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A big thanks to my student Ŝano for this question. When do you use el and when do you use de?
Prepositions are very much the heart of a language. To master a language, it is essential to know both how to use them and which one to use when. This is true of Esperanto as well. I’ve written about prepositions here before: Keys to understanding Esperanto pepositions, Je the “wildcard” preposition, How to say a glass of water. This last one touched on confusion between de and da… but what about de and el?
If you look up “from” in a bilingual dictionary, you’ll see both de and el. So, which one do you use? The confusion doesn’t seem to be limited to native English speakers, but there are differences.
First, let’s recap what we learned about de in our discussion about glass of water.
It can show attachment or belonging.
It can also show who did something.
It can also show a starting place or time (“from” in contrast to “to”).
The basic meaning of “el”, in contrast is “out of” — that is, starting inside something and moving out.
It can also mean “out of” in the sense of “made out of.”
There are many examples where you could use either. Sometimes the meaning is subtly different. Sometimes there isn’t a great difference.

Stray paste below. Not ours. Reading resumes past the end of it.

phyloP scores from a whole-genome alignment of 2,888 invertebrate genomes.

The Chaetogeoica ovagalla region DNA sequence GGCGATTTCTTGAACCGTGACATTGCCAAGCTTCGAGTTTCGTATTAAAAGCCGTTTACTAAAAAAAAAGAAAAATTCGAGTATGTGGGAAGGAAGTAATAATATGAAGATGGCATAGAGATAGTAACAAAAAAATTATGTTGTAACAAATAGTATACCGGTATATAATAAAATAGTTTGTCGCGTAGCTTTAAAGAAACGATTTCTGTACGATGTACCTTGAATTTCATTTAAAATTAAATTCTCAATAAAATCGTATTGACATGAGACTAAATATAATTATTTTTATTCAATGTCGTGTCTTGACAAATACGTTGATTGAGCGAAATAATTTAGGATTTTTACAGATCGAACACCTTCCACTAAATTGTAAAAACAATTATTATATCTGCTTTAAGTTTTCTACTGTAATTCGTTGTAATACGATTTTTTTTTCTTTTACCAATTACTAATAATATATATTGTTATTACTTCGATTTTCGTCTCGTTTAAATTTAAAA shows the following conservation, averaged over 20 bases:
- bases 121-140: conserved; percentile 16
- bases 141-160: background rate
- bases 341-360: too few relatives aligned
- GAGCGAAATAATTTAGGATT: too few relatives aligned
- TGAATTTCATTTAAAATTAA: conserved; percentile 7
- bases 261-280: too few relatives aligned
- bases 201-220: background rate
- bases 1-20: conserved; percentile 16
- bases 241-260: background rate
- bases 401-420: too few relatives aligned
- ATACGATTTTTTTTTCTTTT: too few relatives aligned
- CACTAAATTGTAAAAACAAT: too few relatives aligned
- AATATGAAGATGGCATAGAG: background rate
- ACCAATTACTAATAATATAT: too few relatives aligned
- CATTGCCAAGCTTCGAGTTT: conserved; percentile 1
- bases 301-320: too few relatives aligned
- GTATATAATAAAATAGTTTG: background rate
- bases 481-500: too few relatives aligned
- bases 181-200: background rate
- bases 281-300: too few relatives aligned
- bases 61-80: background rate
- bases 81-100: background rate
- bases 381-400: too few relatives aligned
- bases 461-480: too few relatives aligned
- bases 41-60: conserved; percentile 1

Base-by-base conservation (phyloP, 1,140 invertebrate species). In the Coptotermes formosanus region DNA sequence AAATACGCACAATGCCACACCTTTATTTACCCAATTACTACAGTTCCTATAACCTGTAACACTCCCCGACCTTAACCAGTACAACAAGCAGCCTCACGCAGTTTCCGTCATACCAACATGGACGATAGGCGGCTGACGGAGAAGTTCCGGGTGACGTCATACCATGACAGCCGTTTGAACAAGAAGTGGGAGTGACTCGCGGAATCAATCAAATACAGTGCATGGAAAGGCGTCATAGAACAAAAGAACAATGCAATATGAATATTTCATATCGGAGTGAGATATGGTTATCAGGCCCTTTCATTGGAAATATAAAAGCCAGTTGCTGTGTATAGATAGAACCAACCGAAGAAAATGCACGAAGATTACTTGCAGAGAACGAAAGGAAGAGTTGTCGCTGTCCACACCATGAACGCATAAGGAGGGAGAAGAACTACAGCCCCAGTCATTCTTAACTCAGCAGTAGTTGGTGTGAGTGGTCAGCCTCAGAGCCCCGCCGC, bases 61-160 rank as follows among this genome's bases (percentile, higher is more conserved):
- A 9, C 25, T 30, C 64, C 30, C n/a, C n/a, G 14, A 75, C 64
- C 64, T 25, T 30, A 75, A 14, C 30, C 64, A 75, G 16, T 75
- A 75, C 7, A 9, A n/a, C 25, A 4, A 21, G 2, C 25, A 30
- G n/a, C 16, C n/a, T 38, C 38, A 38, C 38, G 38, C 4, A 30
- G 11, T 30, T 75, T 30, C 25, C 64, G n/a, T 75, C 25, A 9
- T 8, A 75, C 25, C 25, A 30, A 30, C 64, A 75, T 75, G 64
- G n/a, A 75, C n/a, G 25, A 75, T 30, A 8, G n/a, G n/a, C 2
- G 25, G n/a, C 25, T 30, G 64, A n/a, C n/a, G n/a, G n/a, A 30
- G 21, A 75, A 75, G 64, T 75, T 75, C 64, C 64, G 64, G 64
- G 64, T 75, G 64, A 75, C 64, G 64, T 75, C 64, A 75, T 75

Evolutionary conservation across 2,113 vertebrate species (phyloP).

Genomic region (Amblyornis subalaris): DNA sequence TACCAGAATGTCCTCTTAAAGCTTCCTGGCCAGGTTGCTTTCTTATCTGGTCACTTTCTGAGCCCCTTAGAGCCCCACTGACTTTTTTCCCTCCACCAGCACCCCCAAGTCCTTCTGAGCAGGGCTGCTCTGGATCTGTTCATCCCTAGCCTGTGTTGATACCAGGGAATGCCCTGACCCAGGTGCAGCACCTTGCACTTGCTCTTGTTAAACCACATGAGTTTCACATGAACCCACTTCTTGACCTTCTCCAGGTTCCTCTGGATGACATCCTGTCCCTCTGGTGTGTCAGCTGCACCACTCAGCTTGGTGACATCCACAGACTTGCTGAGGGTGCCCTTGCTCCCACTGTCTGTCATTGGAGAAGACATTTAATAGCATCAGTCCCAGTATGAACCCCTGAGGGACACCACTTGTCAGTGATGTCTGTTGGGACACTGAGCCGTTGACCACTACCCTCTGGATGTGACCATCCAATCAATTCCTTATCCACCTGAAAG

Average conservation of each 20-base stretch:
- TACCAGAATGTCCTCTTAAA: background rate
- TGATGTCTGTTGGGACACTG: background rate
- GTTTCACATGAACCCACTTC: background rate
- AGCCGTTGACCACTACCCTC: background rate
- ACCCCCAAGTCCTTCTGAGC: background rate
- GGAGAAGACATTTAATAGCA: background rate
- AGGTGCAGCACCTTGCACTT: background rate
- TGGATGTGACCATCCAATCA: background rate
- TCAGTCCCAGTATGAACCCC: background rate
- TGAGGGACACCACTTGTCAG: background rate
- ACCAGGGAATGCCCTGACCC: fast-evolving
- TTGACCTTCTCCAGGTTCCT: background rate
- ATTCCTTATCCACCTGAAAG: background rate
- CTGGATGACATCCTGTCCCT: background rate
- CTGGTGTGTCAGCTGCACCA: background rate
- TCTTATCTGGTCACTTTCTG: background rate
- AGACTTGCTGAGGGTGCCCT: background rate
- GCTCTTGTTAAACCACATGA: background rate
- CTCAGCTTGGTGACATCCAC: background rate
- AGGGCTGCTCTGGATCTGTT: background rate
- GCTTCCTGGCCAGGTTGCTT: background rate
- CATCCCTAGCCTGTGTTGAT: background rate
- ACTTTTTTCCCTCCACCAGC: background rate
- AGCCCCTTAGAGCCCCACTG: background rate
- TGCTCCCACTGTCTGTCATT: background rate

In these cases, there may be a right answer (I’m not telling!) but you’ll see both and it’s not really a big deal.
I’ve run this question by several fluent speakers and have received various answers. I’ve always seen this as a question of attachment. (“What country do you belong to?”) Others see it as coming “out of” a place. (You started out inside your country of origin.) Others still say it doesn’t make a big difference and in conversation they probably wouldn’t notice which preposition was used. I’m starting to agree with this third group. My sense is that de is more logical here but el is more traditional (and certainly makes logical sense to the people who use or have used it.) You’ll see it both ways so don’t stress about that.
In other cases, it’s more clear which answer is correct, even if we’re tempted to use the wrong one.
It’s tempting to say “de” here (of) but “el” is the right choice. You’re selecting “out of” the list. They’re in the list and you’re pulling them out to talk about.
Thanks so much for reading and please comment to let me know what you think. Which prepositions cause you trouble?